According to Diamond and Ravnskov, statins produce a dramatic reduction in cholesterol levels, but they have "failed to substantially improve cardiovascular outcomes." They further state that the many studies touting the efficacy of statins have not accounted for the adverse side effects of the drugs, but supporters of statins have used what the authors refer to as "statistical deception" to make inflated claims about their effectiveness.
Their paper is a review of the data in the statin trials which led them to conclude that "statin advocates have used statistical deception to create the illusion that statins are 'wonder drugs,' when the reality is that their modest benefits are more than offset by their adverse effects."
The paper also claims that the basis of the deception is in how authors of the statin studies present the rate of beneficial and adverse effects. The effect of the drugs on the population is called the 'absolute risk,' which they say shows that statins benefit only about 1% of the population. This means that only one out of 100 people treated with a statin will have one less heart attack. Statin researchers don't use an absolute 1% effect with the public, the authors state, and instead use the more common "relative risk," which the authors say only creates the appearance that statins benefit 30-50% of the population. They believe this is an exaggeration of beneficial effects of statin treatment, including in the Jupiter Trial (Crestor), the Anglo-Scandinavian Cardiac Outcomes Trial Lipid Lowering Arm (ASCOT-LLA), and the British Heart Protection Study.
They appear to be implying all of these other researchers are either uninformed or trying to deceive the public.
"In the Jupiter trial, the public and healthcare workers were informed of a 54 percent reduction in heart attacks, when the actual effect in reduction of coronary events was less than 1 percentage point," said Ravnskov and Diamond. "In the ASCOT-LLA study, which was terminated early because it was considered to have such outstanding results, there were heart attacks and deaths in 3% of the placebo (no treatment) group as compared to 1.9% in the Lipitor group. The improvement in outcome with Lipitor treatment was only 1.1 percentage point, but when this study was presented to the public, the advertisements used the inflated (relative risk) statistic, which transformed the 1.1% effect into a 36% reduction in heart attack risk.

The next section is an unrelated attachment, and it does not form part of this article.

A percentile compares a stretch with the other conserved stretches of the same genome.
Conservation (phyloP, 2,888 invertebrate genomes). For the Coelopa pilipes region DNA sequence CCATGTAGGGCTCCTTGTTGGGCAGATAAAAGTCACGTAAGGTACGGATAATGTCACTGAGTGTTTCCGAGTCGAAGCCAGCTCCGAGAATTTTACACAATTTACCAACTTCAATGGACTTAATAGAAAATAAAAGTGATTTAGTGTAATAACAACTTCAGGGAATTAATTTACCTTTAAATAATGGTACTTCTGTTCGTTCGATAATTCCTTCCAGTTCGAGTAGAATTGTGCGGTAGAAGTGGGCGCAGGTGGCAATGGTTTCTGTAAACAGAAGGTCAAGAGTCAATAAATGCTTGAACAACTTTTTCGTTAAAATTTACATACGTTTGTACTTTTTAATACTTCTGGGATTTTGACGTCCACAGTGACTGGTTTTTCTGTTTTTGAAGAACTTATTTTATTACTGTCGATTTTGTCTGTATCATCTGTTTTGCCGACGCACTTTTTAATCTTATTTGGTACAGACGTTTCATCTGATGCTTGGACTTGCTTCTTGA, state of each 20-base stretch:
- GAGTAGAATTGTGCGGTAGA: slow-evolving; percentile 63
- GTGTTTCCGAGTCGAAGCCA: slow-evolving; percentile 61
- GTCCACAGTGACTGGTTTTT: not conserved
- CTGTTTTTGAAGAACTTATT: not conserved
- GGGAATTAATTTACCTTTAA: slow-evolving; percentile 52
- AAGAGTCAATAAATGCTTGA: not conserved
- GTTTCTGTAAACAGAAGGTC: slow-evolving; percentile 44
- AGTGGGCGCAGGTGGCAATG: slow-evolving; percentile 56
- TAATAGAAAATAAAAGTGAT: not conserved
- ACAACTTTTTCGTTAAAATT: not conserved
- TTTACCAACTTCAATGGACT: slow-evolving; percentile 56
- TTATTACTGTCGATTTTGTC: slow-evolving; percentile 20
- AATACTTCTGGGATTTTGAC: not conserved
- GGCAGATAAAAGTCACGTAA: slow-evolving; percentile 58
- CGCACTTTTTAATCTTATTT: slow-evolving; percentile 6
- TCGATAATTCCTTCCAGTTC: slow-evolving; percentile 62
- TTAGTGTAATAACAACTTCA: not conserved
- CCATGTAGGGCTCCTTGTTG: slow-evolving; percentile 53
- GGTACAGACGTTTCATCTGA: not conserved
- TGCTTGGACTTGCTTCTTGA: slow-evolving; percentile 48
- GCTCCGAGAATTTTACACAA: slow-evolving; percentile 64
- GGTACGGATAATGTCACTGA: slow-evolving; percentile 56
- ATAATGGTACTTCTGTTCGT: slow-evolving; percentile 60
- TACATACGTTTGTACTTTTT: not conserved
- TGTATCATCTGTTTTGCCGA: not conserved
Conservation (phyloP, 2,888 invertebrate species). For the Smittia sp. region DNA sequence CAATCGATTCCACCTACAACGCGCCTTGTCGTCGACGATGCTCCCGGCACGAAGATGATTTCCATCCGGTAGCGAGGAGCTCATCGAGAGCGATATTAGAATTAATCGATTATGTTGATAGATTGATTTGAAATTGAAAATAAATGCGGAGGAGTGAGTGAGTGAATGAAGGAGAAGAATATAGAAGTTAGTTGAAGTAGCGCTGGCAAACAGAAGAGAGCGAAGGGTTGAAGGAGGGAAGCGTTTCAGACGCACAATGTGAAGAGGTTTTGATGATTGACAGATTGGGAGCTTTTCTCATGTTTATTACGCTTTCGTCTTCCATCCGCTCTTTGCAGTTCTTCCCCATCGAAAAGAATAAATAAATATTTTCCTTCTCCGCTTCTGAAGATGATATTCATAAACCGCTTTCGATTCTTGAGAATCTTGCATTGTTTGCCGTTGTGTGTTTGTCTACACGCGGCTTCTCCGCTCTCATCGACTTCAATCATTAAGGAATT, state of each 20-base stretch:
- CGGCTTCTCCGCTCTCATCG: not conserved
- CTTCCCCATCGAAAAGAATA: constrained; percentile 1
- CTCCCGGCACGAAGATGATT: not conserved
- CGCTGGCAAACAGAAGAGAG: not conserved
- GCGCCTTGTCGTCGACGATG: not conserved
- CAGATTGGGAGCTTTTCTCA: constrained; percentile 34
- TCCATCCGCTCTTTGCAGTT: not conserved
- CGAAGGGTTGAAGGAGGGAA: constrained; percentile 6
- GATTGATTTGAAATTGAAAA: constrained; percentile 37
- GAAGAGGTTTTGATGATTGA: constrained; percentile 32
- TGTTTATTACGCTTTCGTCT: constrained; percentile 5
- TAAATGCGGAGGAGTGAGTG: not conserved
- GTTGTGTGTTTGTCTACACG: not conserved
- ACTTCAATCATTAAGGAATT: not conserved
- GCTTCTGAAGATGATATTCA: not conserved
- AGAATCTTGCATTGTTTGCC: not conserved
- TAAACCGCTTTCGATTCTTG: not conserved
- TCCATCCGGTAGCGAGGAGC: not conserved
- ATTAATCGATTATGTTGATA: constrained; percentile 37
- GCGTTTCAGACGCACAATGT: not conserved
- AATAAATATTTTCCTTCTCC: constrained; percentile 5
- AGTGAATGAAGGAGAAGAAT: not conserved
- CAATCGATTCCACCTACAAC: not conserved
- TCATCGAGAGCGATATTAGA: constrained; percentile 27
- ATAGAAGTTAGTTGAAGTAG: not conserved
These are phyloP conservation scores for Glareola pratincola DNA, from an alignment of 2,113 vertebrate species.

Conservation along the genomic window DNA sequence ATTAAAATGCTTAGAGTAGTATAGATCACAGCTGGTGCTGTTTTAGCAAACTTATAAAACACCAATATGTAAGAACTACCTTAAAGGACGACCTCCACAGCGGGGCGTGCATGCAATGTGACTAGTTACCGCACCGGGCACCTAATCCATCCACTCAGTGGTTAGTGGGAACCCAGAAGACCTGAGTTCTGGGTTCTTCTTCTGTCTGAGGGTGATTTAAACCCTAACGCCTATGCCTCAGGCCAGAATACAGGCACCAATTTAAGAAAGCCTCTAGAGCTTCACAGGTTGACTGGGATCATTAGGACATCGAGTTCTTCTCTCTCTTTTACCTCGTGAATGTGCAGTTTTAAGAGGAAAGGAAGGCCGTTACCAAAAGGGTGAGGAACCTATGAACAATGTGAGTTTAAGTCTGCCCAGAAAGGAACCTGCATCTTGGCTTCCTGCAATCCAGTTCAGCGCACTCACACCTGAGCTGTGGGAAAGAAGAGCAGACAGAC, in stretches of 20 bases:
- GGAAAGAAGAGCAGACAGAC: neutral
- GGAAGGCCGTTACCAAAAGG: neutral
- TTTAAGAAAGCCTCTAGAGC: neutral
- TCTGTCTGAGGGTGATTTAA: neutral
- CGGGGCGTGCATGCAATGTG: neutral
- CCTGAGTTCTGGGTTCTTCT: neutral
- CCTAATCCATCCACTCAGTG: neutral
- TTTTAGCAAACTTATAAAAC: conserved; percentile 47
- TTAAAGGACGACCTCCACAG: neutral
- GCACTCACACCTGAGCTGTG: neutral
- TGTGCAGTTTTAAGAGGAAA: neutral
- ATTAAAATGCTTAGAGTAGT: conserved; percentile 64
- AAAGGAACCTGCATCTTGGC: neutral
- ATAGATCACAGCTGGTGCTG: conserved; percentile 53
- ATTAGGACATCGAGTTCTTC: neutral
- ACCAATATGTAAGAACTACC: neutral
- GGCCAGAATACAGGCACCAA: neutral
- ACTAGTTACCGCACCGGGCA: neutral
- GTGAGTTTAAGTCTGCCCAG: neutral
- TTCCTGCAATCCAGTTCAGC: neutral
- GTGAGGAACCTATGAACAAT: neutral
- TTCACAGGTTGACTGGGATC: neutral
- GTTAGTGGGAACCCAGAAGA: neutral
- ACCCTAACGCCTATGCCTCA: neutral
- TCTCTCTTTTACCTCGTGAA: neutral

The inflated claims for statin effectiveness, and minimized portrayal of the adverse effects, has played a role in the health care providers and the public's enthusiasm for cholesterol-lowering drugs, say the authors.
"The adverse effects suffered by people taking statins are more common than reported in the media and at medical conferences" explains Diamond and Ravnskov. According to the authors, "Increased rates of cancer, cataracts, diabetes, cognitive impairments and musculoskeletal disorders more than offset the modest cardiovascular benefits of statin treatment."
The authors say that low cholesterol levels related to statin use have frequently been associated with an increased risk of cancer. They also noted that most statin trials are terminated within two to five years, a period too short to see most cancers develop. Nevertheless, studies have shown a greater incidence of cancer in people who take statins, and one long-term study demonstrated a dramatic increase in the incidence of breast cancer among women who had used statins for more than 10 years.
The authors advocate other health beneficial strategies that are known to reduce cardiovascular risk, such as cessation of smoking, weight control, exercise and stress reduction. They also emphasized the great value of a low carbohydrate diet for normalizing all of the biomarkers of cardiovascular risk, with excellent outcomes, especially for people with type 2 diabetes.
Diamond and Ravnskov concluded their paper with, "There is a great appeal to the public to take a pill that offers the promise of a longer life and to live heart attack free. The reality, however, is that statins actually produce only small beneficial effects on cardiovascular outcomes, and their adverse effects are far more substantial than is generally known."
Published in Expert Review of Clinical Pharmacology.